20 June - 1 July
"Certainly, travel is more than the seeing of sights; it is a change that goes on, deep and permanent, in the ideas of living."
- Miriam Beard
Anyway, please don't worry about whether I'll like Finland! Big buildings aren't everything, and at any rate I had my fair share of churches, cathedrals and castles last time round, especially in Krakow & Prague. All I'm really interested in is experiencing different countries and cultures, and Finland has a sense of mystery for me not shared by most other European countries - so far up north, so little-known by outsiders, and so full of ice, midnight light and longer words than I've ever seen in my life! Besides, it seems that whatever Finland lacks in architecture it makes up for in natural scenery - I've seen a few photos of Lapland and they look spectacular; all glowing snow, ice-capped mountains and those amazing rainbow-coloured illuminations in the sky (I forget what they're called in English, but you know what I mean). I can tell you now though that there is no way I'm going swimming in some ice-cold Finnish lake, lol... I might deprive myself of sleep but I'm not THAT masochistic!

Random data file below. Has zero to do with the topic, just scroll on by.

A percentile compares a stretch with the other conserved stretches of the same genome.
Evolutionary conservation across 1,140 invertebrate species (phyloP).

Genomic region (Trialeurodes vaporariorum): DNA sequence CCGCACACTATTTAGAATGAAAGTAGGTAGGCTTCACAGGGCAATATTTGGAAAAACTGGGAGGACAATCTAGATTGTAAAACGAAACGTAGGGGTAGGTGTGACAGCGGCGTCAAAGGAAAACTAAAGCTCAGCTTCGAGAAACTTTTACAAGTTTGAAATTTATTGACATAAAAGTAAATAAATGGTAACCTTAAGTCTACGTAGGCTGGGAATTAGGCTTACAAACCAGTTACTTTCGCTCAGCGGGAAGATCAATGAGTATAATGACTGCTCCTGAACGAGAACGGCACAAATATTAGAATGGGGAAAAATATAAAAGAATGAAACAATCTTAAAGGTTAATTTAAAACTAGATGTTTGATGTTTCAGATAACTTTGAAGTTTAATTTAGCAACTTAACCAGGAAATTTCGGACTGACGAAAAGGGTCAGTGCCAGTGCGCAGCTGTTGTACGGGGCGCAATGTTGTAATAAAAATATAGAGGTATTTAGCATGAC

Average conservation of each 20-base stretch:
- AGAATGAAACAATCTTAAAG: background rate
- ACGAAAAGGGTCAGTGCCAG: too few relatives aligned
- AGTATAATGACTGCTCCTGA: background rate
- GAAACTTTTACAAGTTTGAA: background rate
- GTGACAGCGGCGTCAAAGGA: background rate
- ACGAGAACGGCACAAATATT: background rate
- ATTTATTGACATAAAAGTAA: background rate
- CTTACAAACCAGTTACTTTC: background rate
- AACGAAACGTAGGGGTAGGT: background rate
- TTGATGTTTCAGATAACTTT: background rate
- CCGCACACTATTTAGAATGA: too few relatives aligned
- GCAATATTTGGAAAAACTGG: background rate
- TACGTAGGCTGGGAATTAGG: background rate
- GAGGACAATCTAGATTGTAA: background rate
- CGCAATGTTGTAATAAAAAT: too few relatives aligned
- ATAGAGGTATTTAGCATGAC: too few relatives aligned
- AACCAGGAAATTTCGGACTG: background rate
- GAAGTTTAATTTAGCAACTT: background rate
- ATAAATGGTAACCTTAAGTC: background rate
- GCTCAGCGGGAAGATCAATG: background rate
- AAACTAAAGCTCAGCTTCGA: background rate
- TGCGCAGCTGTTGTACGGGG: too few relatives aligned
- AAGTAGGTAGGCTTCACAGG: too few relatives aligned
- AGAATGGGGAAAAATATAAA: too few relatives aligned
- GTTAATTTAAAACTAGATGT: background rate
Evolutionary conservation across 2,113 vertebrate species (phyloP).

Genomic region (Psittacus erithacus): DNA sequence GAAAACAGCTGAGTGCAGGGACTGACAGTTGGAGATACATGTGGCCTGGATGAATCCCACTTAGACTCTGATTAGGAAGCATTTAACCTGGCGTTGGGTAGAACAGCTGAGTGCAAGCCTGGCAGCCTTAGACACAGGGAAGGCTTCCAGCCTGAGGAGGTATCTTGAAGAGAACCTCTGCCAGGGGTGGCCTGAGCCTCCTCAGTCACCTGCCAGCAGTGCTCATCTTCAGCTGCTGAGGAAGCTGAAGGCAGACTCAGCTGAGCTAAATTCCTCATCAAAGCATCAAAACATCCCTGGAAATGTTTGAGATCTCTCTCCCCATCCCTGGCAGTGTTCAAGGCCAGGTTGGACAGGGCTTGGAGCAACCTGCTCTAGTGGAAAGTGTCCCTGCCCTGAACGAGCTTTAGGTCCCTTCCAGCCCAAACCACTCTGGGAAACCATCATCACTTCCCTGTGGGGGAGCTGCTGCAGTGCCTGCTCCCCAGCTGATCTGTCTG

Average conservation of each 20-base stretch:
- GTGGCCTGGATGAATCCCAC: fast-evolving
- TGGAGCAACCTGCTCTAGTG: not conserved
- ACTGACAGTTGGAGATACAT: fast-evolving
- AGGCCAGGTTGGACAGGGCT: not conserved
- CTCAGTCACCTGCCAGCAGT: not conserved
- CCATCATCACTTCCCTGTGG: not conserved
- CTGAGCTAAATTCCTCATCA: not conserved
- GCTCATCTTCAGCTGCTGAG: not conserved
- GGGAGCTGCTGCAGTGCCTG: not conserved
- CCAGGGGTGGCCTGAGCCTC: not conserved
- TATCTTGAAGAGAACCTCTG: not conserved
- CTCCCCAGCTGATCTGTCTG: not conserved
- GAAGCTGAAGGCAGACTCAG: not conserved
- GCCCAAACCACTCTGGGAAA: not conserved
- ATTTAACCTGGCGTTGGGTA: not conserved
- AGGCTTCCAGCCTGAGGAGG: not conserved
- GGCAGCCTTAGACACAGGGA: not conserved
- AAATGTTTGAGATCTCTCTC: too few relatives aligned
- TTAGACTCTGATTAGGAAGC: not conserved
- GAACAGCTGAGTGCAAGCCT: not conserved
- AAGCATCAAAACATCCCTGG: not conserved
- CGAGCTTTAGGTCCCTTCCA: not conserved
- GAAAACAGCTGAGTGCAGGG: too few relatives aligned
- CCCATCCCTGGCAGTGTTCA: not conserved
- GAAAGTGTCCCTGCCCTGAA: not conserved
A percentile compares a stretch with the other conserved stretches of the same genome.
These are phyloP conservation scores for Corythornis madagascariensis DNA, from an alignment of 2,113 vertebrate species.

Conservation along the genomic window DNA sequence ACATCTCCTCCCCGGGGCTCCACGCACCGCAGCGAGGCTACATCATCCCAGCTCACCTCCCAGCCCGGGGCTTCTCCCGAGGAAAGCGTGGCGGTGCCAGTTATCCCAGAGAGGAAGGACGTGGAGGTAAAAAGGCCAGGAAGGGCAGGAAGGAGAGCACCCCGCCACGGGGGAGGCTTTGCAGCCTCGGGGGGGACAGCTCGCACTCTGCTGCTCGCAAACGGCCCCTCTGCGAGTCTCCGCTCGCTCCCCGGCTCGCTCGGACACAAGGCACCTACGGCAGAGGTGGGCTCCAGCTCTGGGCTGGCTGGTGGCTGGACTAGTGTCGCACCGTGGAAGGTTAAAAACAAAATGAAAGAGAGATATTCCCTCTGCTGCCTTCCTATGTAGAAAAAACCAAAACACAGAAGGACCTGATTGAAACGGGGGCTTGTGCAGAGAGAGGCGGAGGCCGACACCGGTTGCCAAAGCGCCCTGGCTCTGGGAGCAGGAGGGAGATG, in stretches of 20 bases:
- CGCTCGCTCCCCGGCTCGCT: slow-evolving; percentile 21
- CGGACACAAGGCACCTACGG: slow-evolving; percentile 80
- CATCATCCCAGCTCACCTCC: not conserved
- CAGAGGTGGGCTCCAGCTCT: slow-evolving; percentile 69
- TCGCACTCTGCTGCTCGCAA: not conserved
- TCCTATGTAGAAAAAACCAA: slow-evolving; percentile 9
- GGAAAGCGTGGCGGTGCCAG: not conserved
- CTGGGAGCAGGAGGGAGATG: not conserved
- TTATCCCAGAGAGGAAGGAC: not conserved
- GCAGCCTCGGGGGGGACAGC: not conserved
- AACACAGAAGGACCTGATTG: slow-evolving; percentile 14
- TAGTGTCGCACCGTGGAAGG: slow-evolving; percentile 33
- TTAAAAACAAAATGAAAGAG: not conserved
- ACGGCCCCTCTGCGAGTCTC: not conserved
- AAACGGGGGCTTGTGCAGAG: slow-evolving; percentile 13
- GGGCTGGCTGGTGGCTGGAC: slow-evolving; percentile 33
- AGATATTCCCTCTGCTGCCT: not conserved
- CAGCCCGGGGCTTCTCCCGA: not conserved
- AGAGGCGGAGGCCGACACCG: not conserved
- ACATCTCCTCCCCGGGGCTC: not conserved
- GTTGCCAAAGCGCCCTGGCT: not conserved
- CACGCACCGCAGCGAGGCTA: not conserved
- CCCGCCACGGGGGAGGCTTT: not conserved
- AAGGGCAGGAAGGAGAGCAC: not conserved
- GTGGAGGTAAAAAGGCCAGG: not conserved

"Man, you look fucked."
This was one of the first things Nath said to me when we met at Amsterdam airport, fresh-faced and excited after just two days in Europe, and - he was right. I looked and felt fucked. But after just one night in Amsterdam I'm starting to get over my inexplicable Finnish lethargy, and so the time has come to relate all of my adventures since leaving the United Kingdom and arriving in Suomi, the Land of Melancholia and Midnight Sun.
I don't have the time to go through everything I saw and experienced in Finland right now, so for the moment I'll just go through a few impressions and, when I'm in a proper Internet cafe (not in a hostel bar-room, being sonically raped by the awful music here), I'll send out my collection of images from Jyvaskala, Helsinki and Stockholm.